I wonder when should I start teaching my son, Gabo (today is his 4th birthday), computer programming? Should I start early to prepare him for a high-tech future? If I start early, am I increasing the probability of him becoming the next Bill Gates?
The typical saying goes, “teach them young”, so I guess it is wise to teach children computers early. But I think this is not a case of teaching them when and for how long, but rather teaching them what.
A computer science degree takes 4 years (ideally) but most of which are spent not on working with computers but dealing with typical subjects like mathematics, Natural Sciences, History, Arts, and Language. Even some computer science subjects do not directly involve the use of computers. My ballpark estimate is that you would only need 2 years to complete the computer science courses. I guess for general computer skills, it would take less.
While in college, I taught computer programming to freshmen and sophomore students as part of my organization’s academic assistance program. What strucked me was that most of my students have computer programming classes in high school but they still had hard time solving the exercises.
I learned that my students were taught programming but they never learned to solve problems using computers. They learned the syntax and other intricacies but they were never trained to solve real world problems. The essence of computer programming is not to encode a solution using a computer but to come-up with a solution to a problem that can be implemented using a computer. When you have solved a problem, you are done with your computer programming even before you touch the keyboard. The rest are just rudimentary.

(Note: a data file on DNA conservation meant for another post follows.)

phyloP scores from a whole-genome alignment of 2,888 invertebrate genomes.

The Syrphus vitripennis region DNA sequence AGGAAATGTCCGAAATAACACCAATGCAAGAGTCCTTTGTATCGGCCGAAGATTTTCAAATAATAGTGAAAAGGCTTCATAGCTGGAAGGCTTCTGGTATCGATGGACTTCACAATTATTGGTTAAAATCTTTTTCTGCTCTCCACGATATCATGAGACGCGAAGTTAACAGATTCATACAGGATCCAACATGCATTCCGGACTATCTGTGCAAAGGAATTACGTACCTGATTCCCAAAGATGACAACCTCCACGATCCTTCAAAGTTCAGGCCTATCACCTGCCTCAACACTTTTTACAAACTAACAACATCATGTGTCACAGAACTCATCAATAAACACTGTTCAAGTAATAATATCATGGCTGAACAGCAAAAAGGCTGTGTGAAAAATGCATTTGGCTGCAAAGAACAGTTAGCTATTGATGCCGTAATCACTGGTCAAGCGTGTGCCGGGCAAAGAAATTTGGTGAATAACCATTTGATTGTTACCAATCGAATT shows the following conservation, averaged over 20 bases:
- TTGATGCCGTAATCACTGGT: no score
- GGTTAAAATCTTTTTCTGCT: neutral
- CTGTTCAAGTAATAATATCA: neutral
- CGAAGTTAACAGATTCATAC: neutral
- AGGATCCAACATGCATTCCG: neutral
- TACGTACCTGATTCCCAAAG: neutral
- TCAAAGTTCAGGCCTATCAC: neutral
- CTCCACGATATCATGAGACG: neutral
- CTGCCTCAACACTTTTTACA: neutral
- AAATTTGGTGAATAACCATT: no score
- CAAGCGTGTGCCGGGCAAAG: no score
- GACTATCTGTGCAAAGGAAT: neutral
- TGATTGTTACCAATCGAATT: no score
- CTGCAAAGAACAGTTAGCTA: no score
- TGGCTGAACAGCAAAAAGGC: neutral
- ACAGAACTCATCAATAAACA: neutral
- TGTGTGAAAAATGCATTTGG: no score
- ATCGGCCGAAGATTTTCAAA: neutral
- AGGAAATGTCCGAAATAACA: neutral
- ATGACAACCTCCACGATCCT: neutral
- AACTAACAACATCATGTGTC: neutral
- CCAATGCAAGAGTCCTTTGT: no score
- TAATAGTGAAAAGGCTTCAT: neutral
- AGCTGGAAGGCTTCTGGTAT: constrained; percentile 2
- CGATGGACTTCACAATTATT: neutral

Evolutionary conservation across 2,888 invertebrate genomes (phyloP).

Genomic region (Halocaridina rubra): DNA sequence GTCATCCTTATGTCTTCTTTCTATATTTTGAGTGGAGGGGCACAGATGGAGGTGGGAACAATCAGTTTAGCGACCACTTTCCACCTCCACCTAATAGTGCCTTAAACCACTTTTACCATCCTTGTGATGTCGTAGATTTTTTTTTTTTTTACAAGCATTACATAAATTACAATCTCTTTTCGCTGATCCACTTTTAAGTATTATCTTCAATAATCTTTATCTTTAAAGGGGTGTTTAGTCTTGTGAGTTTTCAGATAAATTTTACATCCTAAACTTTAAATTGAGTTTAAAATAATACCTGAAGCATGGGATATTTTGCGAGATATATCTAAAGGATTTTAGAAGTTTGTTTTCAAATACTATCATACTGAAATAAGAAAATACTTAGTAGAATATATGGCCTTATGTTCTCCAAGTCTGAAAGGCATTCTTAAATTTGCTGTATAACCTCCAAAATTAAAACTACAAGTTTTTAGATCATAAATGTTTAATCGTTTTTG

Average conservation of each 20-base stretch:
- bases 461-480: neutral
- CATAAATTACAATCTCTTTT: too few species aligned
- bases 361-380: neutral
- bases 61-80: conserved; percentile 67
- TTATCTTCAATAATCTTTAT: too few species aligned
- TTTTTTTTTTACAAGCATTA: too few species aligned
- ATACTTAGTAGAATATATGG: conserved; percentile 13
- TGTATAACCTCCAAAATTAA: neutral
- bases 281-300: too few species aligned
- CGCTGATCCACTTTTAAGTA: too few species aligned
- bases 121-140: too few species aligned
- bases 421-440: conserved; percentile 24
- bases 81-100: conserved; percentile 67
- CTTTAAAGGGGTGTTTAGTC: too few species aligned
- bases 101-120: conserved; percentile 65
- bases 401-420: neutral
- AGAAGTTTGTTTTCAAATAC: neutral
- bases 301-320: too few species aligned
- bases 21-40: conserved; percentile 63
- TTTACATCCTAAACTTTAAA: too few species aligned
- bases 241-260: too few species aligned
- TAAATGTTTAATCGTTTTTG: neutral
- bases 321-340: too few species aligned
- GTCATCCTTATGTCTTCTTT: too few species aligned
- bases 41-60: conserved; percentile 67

Teaching computer skills is very easy. What is difficult is teaching students to connect the abstract symbols in a computer to real world situations. I bet students with richer ideas and experiences, and better trained in solving problems will come-up with better use of computers than those we call computer wizards. I have worked with people who can talk to computers but can never seem to come-up with a solution on problems that require thinking outside a computer box.
So why do we still insist our students learn computers early? Because, we want them to be ready in a culture of technology. There is no problem in preparing our children, but we should prepare them properly.